1661. William Rabisha.  The Whole Body of Cookery Dissected. p. 184.


Rag Pudding - a 20th century dish that may hearken back to the 19th century, but is a pudding in a pie

Rag Pudding – a 20th century dish that may hearken back to the 19th century, but is a pudding in a pie


You are he that did eat the pudding and the bag.

Proverbs Collected by J. H. Esqr. London 1659

Rice puddings

April 24th, 2013 by KM Wall



Spring is a season where things change fast. One minute it’s all about dragons, the next there’s an abundance of milk and eggs to use. Rice was a common commodity to take to sea, but also a special treat when made into puddings.

Pudding funnel (these are white puddings or boudin blanc) from Ivan Day's site

Pudding funnel (these are white puddings or boudin blanc) from Ivan Day’s Historic Food site


Rice puddings

Take half a pound of Rice, and steepe it inn new milke a whole night and in the morning drain it, and let the Milke drop away; then take a quart of the best sweetest and thickest Creame, and put the Rice into it, and boyle it a little; then set it to cool an hower or two, & after put in the Yelkes of half a dozzen Egges, a little Pepper, Cloves, Mace, Currants, Dates, Sugar and Salt; and having mixt them well together, so serve it into the farms[1], and boil them as before shewed, and serve them after a day old.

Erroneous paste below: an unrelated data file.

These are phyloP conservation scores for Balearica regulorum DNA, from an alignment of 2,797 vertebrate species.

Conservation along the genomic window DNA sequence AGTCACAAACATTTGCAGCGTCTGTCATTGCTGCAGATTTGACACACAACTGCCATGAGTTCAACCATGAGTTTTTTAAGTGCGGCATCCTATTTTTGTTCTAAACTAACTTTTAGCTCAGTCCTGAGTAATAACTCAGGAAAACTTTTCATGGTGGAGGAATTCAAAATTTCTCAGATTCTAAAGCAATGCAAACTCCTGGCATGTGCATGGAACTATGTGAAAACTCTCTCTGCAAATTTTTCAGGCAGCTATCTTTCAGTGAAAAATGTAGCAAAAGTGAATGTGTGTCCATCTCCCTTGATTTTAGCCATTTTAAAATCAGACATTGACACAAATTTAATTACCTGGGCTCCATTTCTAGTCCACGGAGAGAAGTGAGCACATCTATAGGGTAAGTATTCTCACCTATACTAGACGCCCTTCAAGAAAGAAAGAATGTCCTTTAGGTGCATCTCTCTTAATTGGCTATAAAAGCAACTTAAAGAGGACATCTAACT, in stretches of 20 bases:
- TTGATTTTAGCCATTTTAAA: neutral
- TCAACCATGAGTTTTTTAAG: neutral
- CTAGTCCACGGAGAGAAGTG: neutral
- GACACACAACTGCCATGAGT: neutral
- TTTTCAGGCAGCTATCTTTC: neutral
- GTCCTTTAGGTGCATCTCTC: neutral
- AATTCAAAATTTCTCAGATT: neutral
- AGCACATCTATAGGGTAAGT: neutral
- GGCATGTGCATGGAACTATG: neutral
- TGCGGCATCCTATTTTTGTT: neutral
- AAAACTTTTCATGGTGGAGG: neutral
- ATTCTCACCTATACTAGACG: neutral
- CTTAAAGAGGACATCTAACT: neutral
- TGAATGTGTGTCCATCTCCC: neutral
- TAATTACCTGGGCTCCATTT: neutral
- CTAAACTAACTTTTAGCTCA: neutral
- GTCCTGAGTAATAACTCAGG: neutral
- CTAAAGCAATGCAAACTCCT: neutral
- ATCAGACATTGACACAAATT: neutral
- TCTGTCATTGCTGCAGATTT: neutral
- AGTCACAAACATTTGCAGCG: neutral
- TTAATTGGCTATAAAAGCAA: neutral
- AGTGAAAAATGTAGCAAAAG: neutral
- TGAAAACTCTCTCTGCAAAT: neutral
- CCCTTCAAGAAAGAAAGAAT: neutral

1631.  Gervase Markham, Best ed. English Housewife. p. 72.

[1] ‘farms’ or forms a/k/a guts or puddings


To make Rice Puddings.

Boyle halfe a pound of Rice with three pintes of Milke, a little beaten Mace, boyle it untill your Rice be drie, but never stirre it, then you must stirre it continually or else it will burne: powre your Rice in a Collinder, or else into a strainer, that the moisture may runne cleane from it: then put to it sixe Egges, and put away the whites of three, halfe a pound of Sugar, a quarter of a pinte of Rose-water, a pound of Currans, a pound of Beefe suet shred small, season it with Nutmeg, Sinamon, and a little Salt, stirre all this together with a spoone thinne, drie the smallest guts of a Hog in a faire cloth being watered and scoured fir for the Puddings, and fill them three quarters full, and tie both ends together, let them boyle softly a quarter of an houre or scarce so much, and let the water boyle before you put them in, and doe as the other Puddings last spoken of.

Note: the previous puddings were Liverie Pudding and the notes are:

…cut the small guts of a Hogge about a foot long, fill them three quarters full of the aforesaid stuffe, tie both ends together and boyle them in a kettle of faire water, with a pewter Dish under them, with the bottome upward, and it will keepe your Puddings from breaking:…(p. 26)